Any function can access global variables, but global functions cannot access local or private variables, so we actually have two usages for this, one would be restraining access to a global variable to move it to a local/private context, and one would be giving global access to a variable that otherwise would have short lifecycle or usage. If you look into the code above, we can have access to the “counter” variable in our global scope, even though it is declared with let and it should be accessible at block-level only. This is because when we returned the function in getCounter(), we returned both its variables(which do not exist in the current example), as well as the references to the parent function. The confusion appears when one refers to any of the elements above as “closure”. 

Final answer?

The closure is the function’s scope that contains the variables declared in its parent function. 

Even though we have a simple answer that is hard to prove wrong, it is crucial to understand the whole context and every reason this scope is created, so we can get rid of any sign of doubt. To do this we have to understand 3 more abstract terms:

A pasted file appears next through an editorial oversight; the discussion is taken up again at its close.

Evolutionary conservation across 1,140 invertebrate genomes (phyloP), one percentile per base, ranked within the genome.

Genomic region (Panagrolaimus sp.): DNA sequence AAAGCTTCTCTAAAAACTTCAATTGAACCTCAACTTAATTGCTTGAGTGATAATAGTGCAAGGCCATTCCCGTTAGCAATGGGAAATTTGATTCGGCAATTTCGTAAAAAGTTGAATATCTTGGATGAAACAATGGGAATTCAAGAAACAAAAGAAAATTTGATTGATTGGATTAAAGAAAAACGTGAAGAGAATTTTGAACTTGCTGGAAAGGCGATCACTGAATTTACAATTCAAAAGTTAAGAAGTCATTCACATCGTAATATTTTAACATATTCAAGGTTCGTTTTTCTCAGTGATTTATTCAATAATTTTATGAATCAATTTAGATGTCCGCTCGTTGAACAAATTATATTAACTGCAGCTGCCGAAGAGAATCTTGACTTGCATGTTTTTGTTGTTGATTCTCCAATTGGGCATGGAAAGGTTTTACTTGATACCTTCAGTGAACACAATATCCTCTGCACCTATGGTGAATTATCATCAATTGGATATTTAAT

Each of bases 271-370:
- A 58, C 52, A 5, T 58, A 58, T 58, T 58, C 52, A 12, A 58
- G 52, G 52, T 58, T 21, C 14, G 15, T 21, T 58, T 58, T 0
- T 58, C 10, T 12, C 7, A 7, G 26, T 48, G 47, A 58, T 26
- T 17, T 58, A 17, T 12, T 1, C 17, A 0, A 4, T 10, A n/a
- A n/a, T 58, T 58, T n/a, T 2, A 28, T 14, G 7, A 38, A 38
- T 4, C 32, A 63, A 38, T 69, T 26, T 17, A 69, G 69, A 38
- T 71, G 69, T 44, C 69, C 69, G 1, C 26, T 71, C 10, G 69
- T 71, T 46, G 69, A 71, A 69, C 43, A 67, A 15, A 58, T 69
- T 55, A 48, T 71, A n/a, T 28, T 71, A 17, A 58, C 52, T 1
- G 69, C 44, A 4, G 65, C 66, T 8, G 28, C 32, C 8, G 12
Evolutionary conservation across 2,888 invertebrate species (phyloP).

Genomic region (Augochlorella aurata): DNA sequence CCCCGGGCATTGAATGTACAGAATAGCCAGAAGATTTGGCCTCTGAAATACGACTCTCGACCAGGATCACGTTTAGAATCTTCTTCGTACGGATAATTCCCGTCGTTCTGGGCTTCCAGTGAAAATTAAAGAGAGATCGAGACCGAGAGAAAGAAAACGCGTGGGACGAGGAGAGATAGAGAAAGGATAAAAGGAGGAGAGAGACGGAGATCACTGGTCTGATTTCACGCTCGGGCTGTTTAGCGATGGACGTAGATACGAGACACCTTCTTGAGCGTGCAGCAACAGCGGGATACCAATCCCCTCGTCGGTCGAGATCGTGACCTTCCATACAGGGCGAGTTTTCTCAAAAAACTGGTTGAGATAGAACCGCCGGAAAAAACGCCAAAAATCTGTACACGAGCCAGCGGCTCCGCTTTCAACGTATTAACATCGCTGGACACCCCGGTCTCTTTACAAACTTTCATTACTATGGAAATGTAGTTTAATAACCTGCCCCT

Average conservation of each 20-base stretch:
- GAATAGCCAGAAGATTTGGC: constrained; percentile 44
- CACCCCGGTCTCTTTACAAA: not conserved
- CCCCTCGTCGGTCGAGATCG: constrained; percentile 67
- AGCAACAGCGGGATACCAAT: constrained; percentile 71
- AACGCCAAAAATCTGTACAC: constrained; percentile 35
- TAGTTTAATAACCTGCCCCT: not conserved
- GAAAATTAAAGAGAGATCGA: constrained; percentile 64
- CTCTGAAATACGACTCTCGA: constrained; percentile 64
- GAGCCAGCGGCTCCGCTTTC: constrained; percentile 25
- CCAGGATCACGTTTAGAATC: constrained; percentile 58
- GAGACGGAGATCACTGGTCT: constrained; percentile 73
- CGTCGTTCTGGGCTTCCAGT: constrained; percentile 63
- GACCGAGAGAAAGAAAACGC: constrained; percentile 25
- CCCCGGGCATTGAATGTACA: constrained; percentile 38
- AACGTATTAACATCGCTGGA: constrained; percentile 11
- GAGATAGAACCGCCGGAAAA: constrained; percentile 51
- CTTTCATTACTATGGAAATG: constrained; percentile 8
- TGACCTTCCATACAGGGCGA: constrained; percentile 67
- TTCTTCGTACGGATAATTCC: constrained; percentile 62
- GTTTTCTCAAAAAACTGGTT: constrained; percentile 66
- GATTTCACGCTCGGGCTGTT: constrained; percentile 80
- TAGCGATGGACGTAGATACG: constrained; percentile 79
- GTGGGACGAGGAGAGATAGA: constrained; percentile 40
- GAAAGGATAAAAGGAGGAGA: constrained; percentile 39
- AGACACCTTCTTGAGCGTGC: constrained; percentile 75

A. Execution Context

Every time a function is called, it creates an execution context, which adds up in a LIFO (Last In First Out) type of stack. Our first stack is added when our script is loaded. This first stack is called GLOBAL CONTEXT. Over this context, we add the context created by a child function, and over that one, we add its child function and so on.

Having the code above, we’d have the following execution contexts: 
== Global Context
====localExec Context
======veryLocalExec Context